Have a great weekend!

-Paeter Frandsen

Wednesday, May 6, 2009

The "Dark Ritual" Interactive Commentary Is Here!


New this month on the "Media" page of is the first part of the "Dark Ritual" Interactive Commentary!

I've had alot of fun recording this and have enjoyed getting questions from you all as well! I only had one question to answer in this installment, but keep your ears peeled for more of your questions in future installments!

You can download this first part of the commentary at:


-Paeter Frandsen

Monday, May 4, 2009

In Searh Of Truth, 1st Corinthians 10:1-13




Baptize- This practice began in Jewish culture to symbolize the conversion of a non-Jew (gentile) into Judaism. It represented a spiritual cleansing, but also a commitment to leave behind previous life patterns to embrace something new. Paul uses this term symbolically in verse 2 of chapter 10, since the Israelites, though not baptized in the literal sense, had committed themselves to a radically new way of life by following Moses and God into the wilderness.




1st Corinthians 10:1-13


Paul has just spent some time discussing why he gives up some of his freedoms and rights in life. In chapter 10, he discusses the importance for all of us to watch how we make use of our freedom, so that it doesn’t cause us or someone around us to disregard the truth.


Although Paul has established that Christians can engage the culture around them without sinning, he wants to stress that the danger of cultural influence is still present. Even though Christians are forgiven before God and the Holy Spirit(God himself!) lives inside of them, they are not invincible in matters of sin and they are not free of sin’s consequences in this life, either.


Paul makes this point in verses 1-4 by comparing the Christians of his day with the Israelites who traveled with Moses. The ancient Israelites experienced God’s presence like no one before or since. God guided them in the form of a cloud.(Exodus 13:21) God separated the waters of a sea for them to travel through.(Exodus 14:22) God miraculously provided both food and water, daily, to this massive group of wanderers.(Exodus, chapters 16 and 17)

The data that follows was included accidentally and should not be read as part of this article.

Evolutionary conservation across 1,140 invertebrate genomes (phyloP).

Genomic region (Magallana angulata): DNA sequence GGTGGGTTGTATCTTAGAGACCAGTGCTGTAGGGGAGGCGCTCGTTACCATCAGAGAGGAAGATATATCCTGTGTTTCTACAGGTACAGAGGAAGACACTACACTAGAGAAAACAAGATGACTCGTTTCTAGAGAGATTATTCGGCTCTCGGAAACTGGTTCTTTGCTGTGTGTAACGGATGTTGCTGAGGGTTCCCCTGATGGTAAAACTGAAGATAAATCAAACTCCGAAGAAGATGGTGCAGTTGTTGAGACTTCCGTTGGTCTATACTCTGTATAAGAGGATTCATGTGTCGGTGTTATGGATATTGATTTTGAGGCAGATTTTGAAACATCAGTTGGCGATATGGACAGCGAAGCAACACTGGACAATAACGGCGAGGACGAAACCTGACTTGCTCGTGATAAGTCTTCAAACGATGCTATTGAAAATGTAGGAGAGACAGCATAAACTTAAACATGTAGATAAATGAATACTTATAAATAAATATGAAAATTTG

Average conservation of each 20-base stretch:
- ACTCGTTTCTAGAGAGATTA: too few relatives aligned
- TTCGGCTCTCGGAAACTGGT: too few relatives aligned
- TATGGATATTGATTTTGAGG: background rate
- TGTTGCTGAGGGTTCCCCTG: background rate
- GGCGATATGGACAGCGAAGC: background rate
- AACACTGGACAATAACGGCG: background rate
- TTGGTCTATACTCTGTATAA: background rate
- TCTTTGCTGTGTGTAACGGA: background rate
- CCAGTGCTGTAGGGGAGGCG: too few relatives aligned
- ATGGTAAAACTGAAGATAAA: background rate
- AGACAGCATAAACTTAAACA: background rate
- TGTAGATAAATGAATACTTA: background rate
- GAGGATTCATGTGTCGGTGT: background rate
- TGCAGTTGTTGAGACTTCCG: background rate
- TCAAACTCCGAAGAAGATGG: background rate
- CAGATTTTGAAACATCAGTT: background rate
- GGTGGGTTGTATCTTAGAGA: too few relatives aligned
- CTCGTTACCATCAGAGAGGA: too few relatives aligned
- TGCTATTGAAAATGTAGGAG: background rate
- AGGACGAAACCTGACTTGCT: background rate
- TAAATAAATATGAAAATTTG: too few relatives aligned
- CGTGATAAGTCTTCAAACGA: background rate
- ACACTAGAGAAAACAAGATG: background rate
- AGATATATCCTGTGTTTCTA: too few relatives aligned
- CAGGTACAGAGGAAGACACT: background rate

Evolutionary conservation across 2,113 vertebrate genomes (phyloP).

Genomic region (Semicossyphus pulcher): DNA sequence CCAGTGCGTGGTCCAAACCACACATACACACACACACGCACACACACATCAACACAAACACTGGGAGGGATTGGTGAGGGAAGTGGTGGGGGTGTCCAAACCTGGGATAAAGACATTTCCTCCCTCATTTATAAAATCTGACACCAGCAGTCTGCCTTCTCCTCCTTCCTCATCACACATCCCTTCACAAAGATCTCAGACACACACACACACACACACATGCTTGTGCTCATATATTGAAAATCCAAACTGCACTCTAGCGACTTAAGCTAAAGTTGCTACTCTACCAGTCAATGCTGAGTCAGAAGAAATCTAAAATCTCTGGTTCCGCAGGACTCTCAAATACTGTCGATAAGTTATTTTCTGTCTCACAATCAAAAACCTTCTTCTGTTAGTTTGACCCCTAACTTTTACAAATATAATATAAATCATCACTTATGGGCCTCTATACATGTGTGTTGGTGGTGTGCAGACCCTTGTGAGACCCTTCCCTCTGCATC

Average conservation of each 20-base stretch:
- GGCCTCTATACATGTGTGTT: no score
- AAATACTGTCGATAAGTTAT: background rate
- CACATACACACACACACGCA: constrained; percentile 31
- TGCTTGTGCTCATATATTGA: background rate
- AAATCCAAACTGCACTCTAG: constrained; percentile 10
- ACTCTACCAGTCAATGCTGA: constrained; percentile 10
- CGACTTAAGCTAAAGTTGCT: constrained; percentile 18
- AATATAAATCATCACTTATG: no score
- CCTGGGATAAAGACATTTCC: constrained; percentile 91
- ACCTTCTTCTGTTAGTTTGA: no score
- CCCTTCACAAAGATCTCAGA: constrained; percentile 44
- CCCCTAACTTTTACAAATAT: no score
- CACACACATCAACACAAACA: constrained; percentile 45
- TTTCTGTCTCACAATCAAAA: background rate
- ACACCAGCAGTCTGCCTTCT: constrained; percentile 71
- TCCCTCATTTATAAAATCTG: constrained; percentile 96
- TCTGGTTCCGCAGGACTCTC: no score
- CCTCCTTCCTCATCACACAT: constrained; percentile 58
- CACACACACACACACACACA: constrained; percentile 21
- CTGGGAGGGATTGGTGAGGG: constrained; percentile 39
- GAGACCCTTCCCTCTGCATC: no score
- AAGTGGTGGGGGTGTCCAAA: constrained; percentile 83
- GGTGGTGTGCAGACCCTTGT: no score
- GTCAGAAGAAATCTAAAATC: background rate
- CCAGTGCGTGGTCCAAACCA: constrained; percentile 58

Likewise, Christians are guided by God’s word and the Holy Spirit. They are given more than food and water, they are given eternal life! But like the Israelites, Christians can rebel against God. And God is displeased with Christian behavior just like he was made angry by the rebellion on the Israelites.(v. 5)


The fate of the Israelites who rebelled was recorded as an example and warning to those of us who follow Christ today. Our freedom and forgiveness should not fool us into thinking that sin isn’t a big deal. We shouldn’t ignore God’s standards.


Paul covers a few issues, specifically:


First, Paul mentions sexuality here. In our sex-obsessed culture, it’s easy to have a distorted view of what sex is about and for. But God doesn’t want us to develop wrong or unhealthy views of it. It shouldn’t be something we pursue above everything else, and certainly not above our commitment to God. Some ancient Israelite men made this mistake and even worshipped the false gods of their sex partners as a result. (Let’s be honest, guys. Left unchecked, we’ll do just about anything for sex, so this shouldn’t surprise us.) But God had these men put to death. (Numbers 25)


Paul also warned against “testing” or “trying” God. This Greek word implies a refusal to trust God before he has manifested his supernatural power to us. It’s a willful rejection of him because he does not do what we think he should do. When the ancient Israelites took on this attitude, God sent poisonous snakes to them, and many died. (Numbers 21:5-6)


Paul also connects an attitude of grumbling and complaining to the death of many ancient Israelites!


This may seem a little extreme, but what we need to remember is that God is Holy. He is perfect and good on a level we can’t fathom. And his perfect sense of justice has no tolerance for sin of any kind, in any amount. This is an awesome thing, because it means that eternity with God means eternity without ANYTHING that is less than perfect! He doesn’t tolerate it, and so no one spending eternity with God will need to worry about having imperfection around!


And thankfully, in line with his perfect sense of justice, we can have complete and just forgiveness for our sins through the immeasurable worth of Christ’s sacrificed life. Those who trust in Jesus for their forgiveness and eternal life, will not only be forgiven, but ultimately, stripped of all sinful tendency, so that we can spend forever with a perfect and perfectly just God.


Before that happens, however, we have this life to live. And in this life, God holds us accountable and brings about consequences for our actions. This is what Paul is trying to save us and those around us from. The pain and consequences that come with sin.


Because God favors us in ways we don’t deserve, we may not have to worry about suffering immediate death as a result of our sins. But the consequences are often just as concrete and even more far reaching, as our life choices effect not just us, but those around us, potentially leading many away from the truth. And a disregard for truth is possibly the most harmful sin in existence. (Remember 2nd Thessalonians 2:10?)


We’re living in a time in which “the fulfillment of ages has come”. (v. 11) Today, because of Jesus’ sacrificed life, the followers of God have access to him like never before. But this can make us lazy and overconfident as well. “So if you think you are standing firm, be careful that you don’t fall!” (v.12)


The good news here is that God is present in the lives of Christians. We will never experience a temptation that God is not ready and able to deliver us from. But we have to have the willingness to ask for his help and really want a way out of the sin we’re facing.(v.13)